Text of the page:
McDonald’s opens up farms to drive provenance message
McDonald’s is giving consumers unprecedented access into how its foods are made in an attempt to reinforce its commitment to provenance and quality in the wake of the horse meat scandal.
The Quality Scouts campaign launches today (10 May) and opens up the company’s supply process at some of the 17,500 British and Irish farms that supply the business.
Scouts are selected from an online application process before visiting the farms and reporting back on how products such as the Big Mac and Fries and the Sausage and Egg McMuffin are made. McDonald’s will then publish the findings online alongside a series of videos documenting the scouts’ experiences later this year.
Former English Rugby Union player and 2011 Celebrity Masterchef winner Phil Vickery is fronting the campaign and will also help to select the scouts.
McDonald’s says the launch is in response to rising concerns from UK adults about the provenance and quality of their food after traces of horse DNA were found in several beef products on sale at supermarkets and restaurants in the UK earlier this year.
It polled 2,000 consumers and found that over half of adults (53 per cent) consider how food is produced when deciding which products to buy. Four out of five people (81 per cent) said it is important that ingredients are traceable to the farm they came from.
Consumers are paying particular attention to the provenance of red meat, according to a YouGov Sixth Sense report, with 20 per cent saying that where it comes from is very important.
McDonald’s, which was not found to be selling products containing horse meat DNA, ran a campaign at the time to highlight the source of its meat as it look to make the distinction between its own products and those of rivals such as Burger King, which was implicated in the scandal.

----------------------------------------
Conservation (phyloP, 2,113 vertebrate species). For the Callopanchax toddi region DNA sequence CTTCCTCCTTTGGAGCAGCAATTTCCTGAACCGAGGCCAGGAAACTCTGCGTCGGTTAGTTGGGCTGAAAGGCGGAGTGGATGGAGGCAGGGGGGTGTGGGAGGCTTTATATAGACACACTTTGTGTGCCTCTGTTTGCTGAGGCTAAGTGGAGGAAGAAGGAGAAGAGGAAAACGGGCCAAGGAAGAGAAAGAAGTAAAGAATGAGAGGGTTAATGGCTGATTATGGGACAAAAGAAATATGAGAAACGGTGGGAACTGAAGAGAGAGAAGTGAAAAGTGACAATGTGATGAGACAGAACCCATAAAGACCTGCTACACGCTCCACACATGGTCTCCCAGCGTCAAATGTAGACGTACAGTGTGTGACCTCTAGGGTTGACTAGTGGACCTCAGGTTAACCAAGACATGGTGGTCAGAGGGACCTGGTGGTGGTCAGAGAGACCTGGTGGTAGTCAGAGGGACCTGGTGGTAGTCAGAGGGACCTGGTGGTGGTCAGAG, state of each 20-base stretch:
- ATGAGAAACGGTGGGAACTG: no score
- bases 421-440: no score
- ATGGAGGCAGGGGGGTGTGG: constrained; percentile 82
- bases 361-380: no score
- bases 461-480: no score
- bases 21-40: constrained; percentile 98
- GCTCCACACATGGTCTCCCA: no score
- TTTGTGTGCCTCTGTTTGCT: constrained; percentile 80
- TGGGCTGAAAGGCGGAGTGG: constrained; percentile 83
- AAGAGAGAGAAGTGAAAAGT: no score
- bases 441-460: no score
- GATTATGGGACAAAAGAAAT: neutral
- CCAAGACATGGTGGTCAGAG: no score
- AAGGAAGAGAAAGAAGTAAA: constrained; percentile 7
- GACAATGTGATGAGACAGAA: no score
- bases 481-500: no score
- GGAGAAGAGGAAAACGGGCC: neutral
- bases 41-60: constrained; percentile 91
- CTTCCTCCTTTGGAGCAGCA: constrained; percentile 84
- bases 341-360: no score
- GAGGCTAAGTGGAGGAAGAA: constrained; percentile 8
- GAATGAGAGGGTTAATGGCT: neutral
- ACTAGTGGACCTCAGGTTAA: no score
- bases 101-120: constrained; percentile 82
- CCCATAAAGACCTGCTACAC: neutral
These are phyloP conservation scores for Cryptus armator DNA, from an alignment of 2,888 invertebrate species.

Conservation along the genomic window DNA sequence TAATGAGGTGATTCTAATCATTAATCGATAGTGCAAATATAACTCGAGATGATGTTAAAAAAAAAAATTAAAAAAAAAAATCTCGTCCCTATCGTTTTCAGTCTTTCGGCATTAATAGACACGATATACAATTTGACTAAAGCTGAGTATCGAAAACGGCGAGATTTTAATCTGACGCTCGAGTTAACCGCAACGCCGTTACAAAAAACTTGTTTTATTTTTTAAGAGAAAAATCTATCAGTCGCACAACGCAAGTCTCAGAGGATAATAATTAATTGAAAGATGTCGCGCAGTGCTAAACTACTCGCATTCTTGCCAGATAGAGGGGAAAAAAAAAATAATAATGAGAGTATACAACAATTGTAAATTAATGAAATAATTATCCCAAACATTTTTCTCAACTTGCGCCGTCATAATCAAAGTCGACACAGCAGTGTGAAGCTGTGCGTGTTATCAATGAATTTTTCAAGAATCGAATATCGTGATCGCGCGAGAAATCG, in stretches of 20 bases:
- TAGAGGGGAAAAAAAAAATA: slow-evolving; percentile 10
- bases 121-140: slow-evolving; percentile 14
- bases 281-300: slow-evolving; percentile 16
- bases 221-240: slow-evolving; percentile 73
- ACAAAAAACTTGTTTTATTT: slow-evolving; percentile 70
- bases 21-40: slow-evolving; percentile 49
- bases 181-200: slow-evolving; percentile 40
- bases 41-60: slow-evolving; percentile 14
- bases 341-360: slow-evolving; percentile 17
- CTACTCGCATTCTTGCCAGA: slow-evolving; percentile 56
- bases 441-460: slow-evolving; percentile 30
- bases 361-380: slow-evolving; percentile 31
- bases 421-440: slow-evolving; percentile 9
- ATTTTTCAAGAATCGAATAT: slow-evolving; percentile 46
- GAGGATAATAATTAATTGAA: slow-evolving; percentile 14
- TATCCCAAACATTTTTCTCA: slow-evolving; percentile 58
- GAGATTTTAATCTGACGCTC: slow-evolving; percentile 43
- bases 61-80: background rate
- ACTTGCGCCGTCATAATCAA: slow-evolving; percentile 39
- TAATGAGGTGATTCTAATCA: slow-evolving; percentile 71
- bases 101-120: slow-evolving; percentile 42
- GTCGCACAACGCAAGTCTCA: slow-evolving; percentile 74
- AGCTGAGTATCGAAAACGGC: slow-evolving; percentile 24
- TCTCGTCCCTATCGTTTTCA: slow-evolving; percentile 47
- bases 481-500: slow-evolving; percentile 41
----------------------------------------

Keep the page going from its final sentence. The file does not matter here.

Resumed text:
The company’s latest scheme comes at a time when the UK food industry is under pressure from consumers and the Government to improve transparency across the supply chain in the wake of the horse meat scandal.
Warren Anderson, vice president of supply chain at McDonald’s, says the initiative will give consumers “unique access behind the scenes”, letting them uncover the facts, and sharing their reports.
He adds: “Every day, people ask us questions about our food and our ingredients, so we’re inviting members of the public to see for themselves what’s in some of our most popular products and follow the journey from farm to restaurant.”
The initiative will be backed by a major advertising campaign to highlight the provenance of McDonald’s food after becoming the first UK fast food chain to source 100 per cent of its pork from Freedom Food accredited British farms.
The restaurant chain is looking to make provenance a bigger part of its marketing activity moving forward, a move in-line with its rival KFC.